The journey lasted for only few hours, and it was alternated with few quick stops to stretch, go to the toilet, or to better admire the landscape. As soon as we reached the top of the mountain, my eyes could not believe how beautiful, charming and wonderful the whole scene was!
Today the mountainous of Hunan are famous all over the world as the American director James Cameron, used them as location to shoot his masterpiece ‘Avatar”. Indeed, for those of you who are familiar with the movie, the mountains of Pandora actually exist, and they are in the Chinese province of Hunan.
Once we reached the highest peak, we stopped the car in front of a stunning ancient temple. A Buddhist temple that I vividly remember to be so peaceful and quite, that it made me smile inside. The structure was probably hundreds of years old, but despite the oldness of the place, the decorations were as beautiful as timeless.
The monks were very kind and hospitable, and the first thing they showed us in the temple was the kitchen: which was not other than a humble room made of stone pavements and wooden walls, with a gigantic pile of burning logs positioned right in the middle.
I walked over to the centre of the kitchen see what the monks were cooking, and I noticed that one of them was holding a huge wooden spoon that he used to stir whatever he was boiling. It all seemed so surreal and magical! Another interesting thing about the monks’ kitchen was the big pot that was placed in the centre right next to the fire. It was a rounded ceramic cauldron of about 1 metre and a half of height! Inside this gigantic pot, a monk was cooking plain white rice.
The officials told me that the huge amount of rice would have then been mixed with different kinds of vegetables, and that all the food that was being prepared wasn’t just for the monks, but also for the poor families that couldn’t afford to buy rice for themselves.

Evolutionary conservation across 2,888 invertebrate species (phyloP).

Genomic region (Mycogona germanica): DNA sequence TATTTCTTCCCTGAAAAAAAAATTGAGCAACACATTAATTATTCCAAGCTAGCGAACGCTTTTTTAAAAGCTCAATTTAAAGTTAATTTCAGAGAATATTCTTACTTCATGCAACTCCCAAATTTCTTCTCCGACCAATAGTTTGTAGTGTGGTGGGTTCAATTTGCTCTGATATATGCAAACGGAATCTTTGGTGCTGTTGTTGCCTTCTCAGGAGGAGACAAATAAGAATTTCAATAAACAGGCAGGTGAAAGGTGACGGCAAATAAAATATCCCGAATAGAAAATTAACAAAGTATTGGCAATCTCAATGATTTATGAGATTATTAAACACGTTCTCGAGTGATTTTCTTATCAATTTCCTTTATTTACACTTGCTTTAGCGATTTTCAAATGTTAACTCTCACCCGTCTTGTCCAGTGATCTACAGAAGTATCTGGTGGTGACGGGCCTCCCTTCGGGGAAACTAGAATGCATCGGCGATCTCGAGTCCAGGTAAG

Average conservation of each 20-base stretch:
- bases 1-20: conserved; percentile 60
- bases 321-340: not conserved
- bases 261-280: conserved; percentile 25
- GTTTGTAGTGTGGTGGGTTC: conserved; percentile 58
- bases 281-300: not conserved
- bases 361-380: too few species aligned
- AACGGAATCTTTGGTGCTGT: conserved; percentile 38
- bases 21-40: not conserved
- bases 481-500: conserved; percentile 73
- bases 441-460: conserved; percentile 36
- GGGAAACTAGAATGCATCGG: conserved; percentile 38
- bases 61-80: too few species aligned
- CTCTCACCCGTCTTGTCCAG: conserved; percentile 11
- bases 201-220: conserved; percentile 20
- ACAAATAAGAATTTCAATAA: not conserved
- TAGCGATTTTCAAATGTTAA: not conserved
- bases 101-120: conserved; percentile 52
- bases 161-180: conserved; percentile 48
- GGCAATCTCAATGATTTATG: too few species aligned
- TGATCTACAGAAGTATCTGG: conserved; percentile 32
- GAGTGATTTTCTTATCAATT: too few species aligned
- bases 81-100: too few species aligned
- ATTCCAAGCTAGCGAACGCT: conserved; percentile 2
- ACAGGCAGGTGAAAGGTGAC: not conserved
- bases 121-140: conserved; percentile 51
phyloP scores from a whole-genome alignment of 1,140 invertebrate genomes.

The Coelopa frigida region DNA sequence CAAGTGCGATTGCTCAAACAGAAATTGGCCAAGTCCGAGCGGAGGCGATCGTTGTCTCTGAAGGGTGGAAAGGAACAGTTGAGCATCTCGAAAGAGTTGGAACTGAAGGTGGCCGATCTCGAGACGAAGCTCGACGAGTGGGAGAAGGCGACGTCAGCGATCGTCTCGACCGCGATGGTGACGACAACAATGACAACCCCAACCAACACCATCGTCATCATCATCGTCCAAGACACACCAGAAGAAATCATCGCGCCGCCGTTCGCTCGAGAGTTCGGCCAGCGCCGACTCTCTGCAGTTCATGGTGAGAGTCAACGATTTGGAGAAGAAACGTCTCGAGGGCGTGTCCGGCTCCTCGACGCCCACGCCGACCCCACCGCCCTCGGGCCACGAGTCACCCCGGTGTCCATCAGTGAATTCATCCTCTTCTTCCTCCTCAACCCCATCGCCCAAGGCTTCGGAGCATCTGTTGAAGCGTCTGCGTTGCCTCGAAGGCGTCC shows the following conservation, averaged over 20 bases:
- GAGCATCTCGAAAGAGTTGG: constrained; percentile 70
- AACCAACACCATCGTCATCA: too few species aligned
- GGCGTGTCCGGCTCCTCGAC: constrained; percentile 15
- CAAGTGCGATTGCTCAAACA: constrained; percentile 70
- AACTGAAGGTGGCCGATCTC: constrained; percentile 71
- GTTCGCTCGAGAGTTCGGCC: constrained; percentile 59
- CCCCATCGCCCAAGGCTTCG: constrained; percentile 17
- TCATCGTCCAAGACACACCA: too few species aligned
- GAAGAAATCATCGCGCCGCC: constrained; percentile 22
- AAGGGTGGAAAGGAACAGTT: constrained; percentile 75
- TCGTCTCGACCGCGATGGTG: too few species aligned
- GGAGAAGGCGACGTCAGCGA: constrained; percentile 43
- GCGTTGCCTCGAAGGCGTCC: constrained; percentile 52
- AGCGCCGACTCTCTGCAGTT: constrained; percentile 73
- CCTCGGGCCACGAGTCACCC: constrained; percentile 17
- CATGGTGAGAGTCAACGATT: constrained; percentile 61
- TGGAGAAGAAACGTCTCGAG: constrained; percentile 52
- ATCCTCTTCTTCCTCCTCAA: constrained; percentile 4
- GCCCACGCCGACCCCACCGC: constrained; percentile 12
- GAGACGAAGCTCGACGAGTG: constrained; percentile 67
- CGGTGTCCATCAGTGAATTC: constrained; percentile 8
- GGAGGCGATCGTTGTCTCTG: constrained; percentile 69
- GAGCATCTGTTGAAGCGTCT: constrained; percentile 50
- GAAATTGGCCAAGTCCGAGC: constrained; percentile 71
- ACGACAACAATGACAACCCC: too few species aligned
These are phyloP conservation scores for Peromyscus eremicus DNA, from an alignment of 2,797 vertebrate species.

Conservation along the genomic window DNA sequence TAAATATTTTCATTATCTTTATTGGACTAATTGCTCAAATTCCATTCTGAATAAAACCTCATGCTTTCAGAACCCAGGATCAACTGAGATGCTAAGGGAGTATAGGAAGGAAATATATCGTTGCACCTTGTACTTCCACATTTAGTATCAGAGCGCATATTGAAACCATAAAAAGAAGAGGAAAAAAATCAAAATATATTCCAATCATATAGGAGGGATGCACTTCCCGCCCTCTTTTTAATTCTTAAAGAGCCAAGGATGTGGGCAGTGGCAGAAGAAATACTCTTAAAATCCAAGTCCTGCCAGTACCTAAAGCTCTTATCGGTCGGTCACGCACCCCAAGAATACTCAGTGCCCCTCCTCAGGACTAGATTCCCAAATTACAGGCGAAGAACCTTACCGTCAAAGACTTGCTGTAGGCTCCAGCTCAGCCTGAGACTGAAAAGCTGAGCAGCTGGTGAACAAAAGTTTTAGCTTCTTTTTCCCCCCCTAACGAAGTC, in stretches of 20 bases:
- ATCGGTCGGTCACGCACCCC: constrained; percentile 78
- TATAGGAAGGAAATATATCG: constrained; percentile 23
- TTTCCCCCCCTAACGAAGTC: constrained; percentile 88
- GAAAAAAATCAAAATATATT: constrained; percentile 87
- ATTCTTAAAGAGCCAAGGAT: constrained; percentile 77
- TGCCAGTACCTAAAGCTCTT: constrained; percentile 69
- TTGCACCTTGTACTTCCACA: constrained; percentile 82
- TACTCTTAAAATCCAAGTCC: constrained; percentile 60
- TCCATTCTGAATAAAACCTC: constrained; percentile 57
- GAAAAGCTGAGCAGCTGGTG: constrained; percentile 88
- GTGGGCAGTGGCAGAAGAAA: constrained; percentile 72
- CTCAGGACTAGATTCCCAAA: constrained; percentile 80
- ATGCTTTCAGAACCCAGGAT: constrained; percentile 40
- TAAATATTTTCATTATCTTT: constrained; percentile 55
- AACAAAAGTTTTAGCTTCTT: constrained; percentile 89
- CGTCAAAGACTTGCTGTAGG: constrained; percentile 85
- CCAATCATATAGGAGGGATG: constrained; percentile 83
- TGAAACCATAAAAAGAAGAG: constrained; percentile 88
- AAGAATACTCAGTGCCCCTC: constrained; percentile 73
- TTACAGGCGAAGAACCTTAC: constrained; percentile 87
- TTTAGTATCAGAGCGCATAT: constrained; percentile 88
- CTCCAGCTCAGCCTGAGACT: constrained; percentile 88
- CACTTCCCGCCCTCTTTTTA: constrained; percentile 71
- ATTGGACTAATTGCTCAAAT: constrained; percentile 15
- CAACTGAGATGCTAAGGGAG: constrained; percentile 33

I know I am probably repeating myself, but once again I felt like I was living in a 1920s movie!
While I was inside the temple, I had the chance to try the mixture of rice and vegetables that the monks were cooking, and I was also lucky enough to talk to some of the monks that were serving us the food.
On the way back I couldn’t stop thinking about the amazing things I had just witnessed: the Buddhist temple, the incredible view from the top of the mountain and the peaceful monks that invited us to eat with them.
I said to one of the Chinese hosts that was sitting next to me on the van, that I really enjoyed the trip, as I had never experienced something so incredible and wonderful – referring to the temple. So the official smilingly told me an ancient Chinese saying:” Seeing things with your own eyes is way better than reading about them in a thousand books.” Oriental wisdom is always right!
The day after our excursion to the mountains of Hunan, we planned another “trip”, but this time for a professional purpose: it was time for me and the other two Italians to go visit few local factories to check where and how the goods that we agreed to buy, were being produced.
Anyway, I will tell you about my day among Chinese workmen in the next coming chapter!